Reply: In this case it is helpful to recall:1. gestures and words usually complement each other;2. in this matter as in others the liturgical reform has sought authenticity and simplicity, in keeping with SC art. 34: The rites should be marked by a noble simplicity. Whereas in the Roman Missal promulgated by authority of the Council of Trent meticulous gestures usually accompanied the words, the rubrics of the Roman Missal as reformed by authority of Vatican Council II are marked by their restraint with regard to gestures. This being said: a. The words, Through my own fault in the Confiteor are annotated in the reformed Roman Missal with the rubric: Thy strike their breast (Ordo Missae no. 3). In the former Missal at the same place the rubric read this way: He strikes his breast three times. Therefore, it seems that the breast is not to be struck three times by anyone in reciting the words, whether in Latin or another language, even if the tripled formulary is said (mea culpa, mea culpa, mea maxima culpa). One striking of the breast is enough. Clearly, also, one gesture is enough in those languages in which the words expressing fault are translated in a simpler form, for example in English, I have sinned through my own fault; in French Oui, j'ai vraiment peche'. b. The special restraint of the reformed Roman Missal is also clear regarding the other texts mentioned, the Agnus Dei and Domine, non sum dignus, expressions of repentance and humility accompanying the breaking of the bread and the call of the faithful to communion. As noted in the Reply no. 2 of the comments in Not 14 (1978) 301, when the rubrics of the Missal of Paul VI say nothing, it is not to be thereby inferred that the former rubrics must be followed (see no. 51 above). The reformed Missal does not supplement but supplants the former Missal. The old Missal at the Agnus Dei had the directive striking his breast three times and the same for the Domine, non sum dignus. But because the new Missal says nothing on this point (Ordo Missae, nos. 131 and 133), there is no reason for requiring any gesture to be added to these invocations: Not 14 (1978) 534-535, no. 10.
89. Query: Before the biblical readings sometimes priests or lay readers announce subtitles for the selection or even the rubric: The first reading, The second reading, etc. Is it permissible to follow this practice?
Reply: Clearly not. As with all rubrics, the titles, The first reading, The second reading, are guides for the convenience of the reader. As to the captions, which consist either in a sentence drawn from the text or in a summary statement of the reading, they too are guides useful for choosing among different texts, especially in the Commons. The sole title to be announced is the one indicating the book of the Bible or, where applicable, its author. For example: A reading from the Letter of Paul to Timothy; A reading from the holy Gospel according to Mark: Not 14 (1978) 303, no. 5.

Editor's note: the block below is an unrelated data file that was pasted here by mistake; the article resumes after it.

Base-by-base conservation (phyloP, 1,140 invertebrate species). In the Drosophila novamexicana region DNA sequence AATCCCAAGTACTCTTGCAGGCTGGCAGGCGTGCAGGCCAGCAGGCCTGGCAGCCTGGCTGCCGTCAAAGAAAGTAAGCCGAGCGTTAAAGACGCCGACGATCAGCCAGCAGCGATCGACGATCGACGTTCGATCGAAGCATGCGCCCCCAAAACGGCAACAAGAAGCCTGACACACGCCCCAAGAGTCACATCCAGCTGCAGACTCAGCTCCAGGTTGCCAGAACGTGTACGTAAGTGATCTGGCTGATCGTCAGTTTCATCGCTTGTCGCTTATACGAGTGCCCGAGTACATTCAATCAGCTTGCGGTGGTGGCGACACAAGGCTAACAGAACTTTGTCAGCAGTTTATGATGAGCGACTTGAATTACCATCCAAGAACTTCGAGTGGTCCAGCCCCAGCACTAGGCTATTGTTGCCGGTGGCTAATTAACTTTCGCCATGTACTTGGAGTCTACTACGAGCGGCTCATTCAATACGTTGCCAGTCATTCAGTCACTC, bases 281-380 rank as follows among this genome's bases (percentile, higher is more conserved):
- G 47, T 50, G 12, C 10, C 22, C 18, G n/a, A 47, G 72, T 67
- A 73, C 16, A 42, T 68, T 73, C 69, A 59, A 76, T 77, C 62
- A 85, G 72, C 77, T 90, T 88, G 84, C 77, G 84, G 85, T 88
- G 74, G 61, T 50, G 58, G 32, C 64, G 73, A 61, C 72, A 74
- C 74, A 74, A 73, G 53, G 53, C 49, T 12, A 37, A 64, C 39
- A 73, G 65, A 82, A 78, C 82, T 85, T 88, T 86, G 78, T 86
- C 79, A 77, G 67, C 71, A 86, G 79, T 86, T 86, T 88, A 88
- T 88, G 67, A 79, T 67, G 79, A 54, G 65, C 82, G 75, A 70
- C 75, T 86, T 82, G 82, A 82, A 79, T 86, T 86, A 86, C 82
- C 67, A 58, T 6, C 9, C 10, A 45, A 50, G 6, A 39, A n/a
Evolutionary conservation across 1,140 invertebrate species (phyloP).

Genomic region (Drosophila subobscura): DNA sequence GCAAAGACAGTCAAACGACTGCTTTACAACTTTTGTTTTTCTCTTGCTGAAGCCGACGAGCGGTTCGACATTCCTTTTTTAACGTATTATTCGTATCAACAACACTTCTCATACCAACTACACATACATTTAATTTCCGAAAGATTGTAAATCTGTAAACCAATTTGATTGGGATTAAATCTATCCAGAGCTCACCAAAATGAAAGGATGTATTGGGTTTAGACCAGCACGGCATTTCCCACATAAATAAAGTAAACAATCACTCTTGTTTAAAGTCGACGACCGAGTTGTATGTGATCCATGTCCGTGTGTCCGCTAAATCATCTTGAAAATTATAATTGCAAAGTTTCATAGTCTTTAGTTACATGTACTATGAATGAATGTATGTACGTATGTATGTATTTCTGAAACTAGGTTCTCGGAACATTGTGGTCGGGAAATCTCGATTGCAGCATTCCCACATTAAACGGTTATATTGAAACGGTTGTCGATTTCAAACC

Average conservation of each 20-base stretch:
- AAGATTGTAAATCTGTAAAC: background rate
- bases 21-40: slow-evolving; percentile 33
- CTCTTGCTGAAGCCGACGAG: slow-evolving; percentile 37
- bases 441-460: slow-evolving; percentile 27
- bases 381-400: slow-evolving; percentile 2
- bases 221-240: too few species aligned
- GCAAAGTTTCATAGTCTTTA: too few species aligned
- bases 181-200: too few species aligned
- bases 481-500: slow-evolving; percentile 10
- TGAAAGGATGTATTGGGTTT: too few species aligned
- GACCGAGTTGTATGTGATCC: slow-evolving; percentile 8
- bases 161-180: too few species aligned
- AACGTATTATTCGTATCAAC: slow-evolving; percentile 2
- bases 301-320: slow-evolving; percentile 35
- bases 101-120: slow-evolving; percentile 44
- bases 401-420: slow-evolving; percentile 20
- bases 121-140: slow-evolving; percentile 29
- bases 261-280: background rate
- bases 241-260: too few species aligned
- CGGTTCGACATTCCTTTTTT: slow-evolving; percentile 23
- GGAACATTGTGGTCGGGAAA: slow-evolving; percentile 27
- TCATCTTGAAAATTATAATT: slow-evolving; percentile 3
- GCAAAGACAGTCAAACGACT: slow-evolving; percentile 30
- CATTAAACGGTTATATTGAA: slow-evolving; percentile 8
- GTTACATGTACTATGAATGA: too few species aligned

97. Query: In the celebration of Mass may the bishop give the homily at the chair and seated?
Reply: By rule of the GIRM no. 97, in the celebration of Mass the homily is given at the chair or at the lectern. In keeping with custom, the bishop may certainly give the homily seated: Not 10 (1974) 80, no. 3. See also no. 42 above.
101. Query: At the presentation of gifts at a Mass with congregation, persons (lay or religious) bring to the altar the bread and wine which are to be consecrated. These gifts are received by the priest celebrant. All those participating in the Mass accompany this group procession in which the gifts are brought forward. They then stand around the altar until communion time. Is this procedure in conformity with the spirit of the law and of the Roman Missal?
Reply: Assuredly, the Eucharistic celebration is the act of the entire community, carried out by all the members of the liturgical assembly. Nevertheless, everyone must have and also must observe his or her own place and proper role: In liturgical celebrations each one, minister or layperson, who has an office to perform, should do all of, but only, those parts which pertain to that office by the nature of the rite and the principles of liturgy. (SC art. 29). During the liturgy of the eucharist, only the presiding celebrant remains at the altar. The assembly of the faithful take their place in the Church outside the presbyterium, which is reserved for the celebrant or concelebrants and altar ministers: Not 17 (1981) 61.
102. Query: How are the presentation of the bread and wine by the faithful and the presentation of the paten with the bread in GIRM no. 102 compatible?
Reply: There is no problem. For the offerings that the priest receives from the people are put on a nearby table and the bread and wine are carried to the altar (see GIRM no. 101), then the offertory rites take place. If the celebrant takes the paten or ciborium with the bread from the faithful last, he may proceed directly to the altar and immediately recite the formulary for offering the bread: Not 6 (1970) 404, no. 43.
105. See no. 51 above.